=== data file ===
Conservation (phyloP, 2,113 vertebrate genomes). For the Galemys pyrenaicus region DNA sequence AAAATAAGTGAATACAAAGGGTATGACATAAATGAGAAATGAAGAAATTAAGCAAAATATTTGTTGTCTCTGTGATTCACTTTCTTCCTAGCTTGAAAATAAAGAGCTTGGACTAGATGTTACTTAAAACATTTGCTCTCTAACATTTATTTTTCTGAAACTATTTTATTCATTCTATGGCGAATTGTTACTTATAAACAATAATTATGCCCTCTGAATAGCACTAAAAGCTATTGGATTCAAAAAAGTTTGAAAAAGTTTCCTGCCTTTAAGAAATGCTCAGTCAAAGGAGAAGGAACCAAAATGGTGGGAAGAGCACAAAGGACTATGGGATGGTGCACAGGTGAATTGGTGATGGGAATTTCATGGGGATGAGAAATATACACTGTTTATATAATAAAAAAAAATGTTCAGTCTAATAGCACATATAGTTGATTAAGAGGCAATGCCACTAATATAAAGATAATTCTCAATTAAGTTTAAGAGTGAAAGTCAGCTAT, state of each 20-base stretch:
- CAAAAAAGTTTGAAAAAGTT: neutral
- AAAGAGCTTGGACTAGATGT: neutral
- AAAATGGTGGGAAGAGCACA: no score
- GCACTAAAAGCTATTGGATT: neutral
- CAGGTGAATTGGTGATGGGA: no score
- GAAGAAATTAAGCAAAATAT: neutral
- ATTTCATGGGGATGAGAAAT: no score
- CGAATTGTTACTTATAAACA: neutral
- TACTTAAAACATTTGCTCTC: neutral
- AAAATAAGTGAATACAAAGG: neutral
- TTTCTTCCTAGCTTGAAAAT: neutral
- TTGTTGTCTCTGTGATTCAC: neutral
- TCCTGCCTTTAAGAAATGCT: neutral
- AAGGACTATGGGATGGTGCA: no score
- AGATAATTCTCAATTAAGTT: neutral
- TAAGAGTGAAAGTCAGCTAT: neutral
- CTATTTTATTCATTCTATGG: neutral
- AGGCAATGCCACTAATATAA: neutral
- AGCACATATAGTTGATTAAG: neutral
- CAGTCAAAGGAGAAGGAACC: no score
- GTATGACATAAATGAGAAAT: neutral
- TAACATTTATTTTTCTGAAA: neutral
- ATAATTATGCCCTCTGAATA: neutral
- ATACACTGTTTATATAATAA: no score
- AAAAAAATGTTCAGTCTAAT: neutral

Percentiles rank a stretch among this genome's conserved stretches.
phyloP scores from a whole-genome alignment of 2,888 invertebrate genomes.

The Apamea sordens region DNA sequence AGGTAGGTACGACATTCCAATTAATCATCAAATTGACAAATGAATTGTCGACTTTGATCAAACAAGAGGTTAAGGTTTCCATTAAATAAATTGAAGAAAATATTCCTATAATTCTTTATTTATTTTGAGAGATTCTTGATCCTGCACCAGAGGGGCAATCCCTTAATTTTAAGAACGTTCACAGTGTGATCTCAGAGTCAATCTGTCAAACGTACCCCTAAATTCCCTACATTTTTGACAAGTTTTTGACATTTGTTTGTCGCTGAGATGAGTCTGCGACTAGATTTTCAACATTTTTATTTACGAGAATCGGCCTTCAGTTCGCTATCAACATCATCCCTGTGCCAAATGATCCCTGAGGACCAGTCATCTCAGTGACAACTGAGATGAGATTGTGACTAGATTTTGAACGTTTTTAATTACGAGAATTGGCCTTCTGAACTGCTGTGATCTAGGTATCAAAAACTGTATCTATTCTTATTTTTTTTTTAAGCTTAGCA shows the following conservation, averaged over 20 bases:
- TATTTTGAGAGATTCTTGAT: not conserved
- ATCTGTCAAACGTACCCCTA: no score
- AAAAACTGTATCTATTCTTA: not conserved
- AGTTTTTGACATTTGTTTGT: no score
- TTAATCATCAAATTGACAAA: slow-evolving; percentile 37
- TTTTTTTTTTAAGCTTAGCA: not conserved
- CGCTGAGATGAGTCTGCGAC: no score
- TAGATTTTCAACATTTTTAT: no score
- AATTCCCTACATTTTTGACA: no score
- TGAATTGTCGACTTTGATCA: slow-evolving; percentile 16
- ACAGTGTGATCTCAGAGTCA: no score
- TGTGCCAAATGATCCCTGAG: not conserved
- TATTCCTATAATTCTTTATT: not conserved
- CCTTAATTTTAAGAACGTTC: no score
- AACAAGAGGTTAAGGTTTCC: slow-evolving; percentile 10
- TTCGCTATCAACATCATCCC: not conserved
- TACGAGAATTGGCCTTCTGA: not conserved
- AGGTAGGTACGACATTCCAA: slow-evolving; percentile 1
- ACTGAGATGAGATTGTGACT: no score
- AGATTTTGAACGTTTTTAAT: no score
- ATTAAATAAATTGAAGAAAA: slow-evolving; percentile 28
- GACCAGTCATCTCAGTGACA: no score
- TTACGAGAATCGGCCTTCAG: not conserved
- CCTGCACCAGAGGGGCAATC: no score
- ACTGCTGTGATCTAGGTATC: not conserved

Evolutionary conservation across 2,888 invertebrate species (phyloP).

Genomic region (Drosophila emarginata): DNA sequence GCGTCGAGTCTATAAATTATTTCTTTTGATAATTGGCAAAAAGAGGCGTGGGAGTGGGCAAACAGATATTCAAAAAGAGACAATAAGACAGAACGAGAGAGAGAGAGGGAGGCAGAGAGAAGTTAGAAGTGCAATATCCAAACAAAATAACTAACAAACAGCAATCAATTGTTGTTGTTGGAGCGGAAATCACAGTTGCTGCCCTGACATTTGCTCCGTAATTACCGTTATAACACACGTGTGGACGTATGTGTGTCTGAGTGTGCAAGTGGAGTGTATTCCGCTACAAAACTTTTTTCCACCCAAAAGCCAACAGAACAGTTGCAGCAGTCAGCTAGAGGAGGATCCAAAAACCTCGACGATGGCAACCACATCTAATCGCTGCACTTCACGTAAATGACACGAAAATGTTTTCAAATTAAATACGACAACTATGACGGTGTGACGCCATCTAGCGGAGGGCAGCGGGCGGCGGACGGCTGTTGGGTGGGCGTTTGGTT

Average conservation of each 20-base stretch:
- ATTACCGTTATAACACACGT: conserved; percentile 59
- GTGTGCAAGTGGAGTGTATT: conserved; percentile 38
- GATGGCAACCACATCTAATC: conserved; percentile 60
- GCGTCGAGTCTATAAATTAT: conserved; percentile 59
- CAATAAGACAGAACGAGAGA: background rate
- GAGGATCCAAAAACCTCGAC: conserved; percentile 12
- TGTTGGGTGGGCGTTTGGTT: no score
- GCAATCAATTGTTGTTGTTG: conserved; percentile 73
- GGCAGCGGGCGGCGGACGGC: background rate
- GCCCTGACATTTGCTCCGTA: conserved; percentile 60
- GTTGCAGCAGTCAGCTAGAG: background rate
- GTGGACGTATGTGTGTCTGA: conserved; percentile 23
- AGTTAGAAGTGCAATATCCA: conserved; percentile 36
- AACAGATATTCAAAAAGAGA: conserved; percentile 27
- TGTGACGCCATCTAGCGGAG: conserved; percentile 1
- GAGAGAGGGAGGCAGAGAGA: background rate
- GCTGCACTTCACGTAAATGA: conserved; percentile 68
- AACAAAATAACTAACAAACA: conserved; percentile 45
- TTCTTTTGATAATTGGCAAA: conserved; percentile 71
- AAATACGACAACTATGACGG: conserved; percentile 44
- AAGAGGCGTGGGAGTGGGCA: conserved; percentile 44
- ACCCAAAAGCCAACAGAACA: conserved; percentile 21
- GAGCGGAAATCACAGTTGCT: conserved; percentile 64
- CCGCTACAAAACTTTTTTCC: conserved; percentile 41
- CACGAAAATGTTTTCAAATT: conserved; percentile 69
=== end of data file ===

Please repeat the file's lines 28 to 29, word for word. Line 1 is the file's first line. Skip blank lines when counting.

phyloP scores from a whole-genome alignment of 2,888 invertebrate genomes.

The Apamea sordens region DNA sequence AGGTAGGTACGACATTCCAATTAATCATCAAATTGACAAATGAATTGTCGACTTTGATCAAACAAGAGGTTAAGGTTTCCATTAAATAAATTGAAGAAAATATTCCTATAATTCTTTATTTATTTTGAGAGATTCTTGATCCTGCACCAGAGGGGCAATCCCTTAATTTTAAGAACGTTCACAGTGTGATCTCAGAGTCAATCTGTCAAACGTACCCCTAAATTCCCTACATTTTTGACAAGTTTTTGACATTTGTTTGTCGCTGAGATGAGTCTGCGACTAGATTTTCAACATTTTTATTTACGAGAATCGGCCTTCAGTTCGCTATCAACATCATCCCTGTGCCAAATGATCCCTGAGGACCAGTCATCTCAGTGACAACTGAGATGAGATTGTGACTAGATTTTGAACGTTTTTAATTACGAGAATTGGCCTTCTGAACTGCTGTGATCTAGGTATCAAAAACTGTATCTATTCTTATTTTTTTTTTAAGCTTAGCA shows the following conservation, averaged over 20 bases: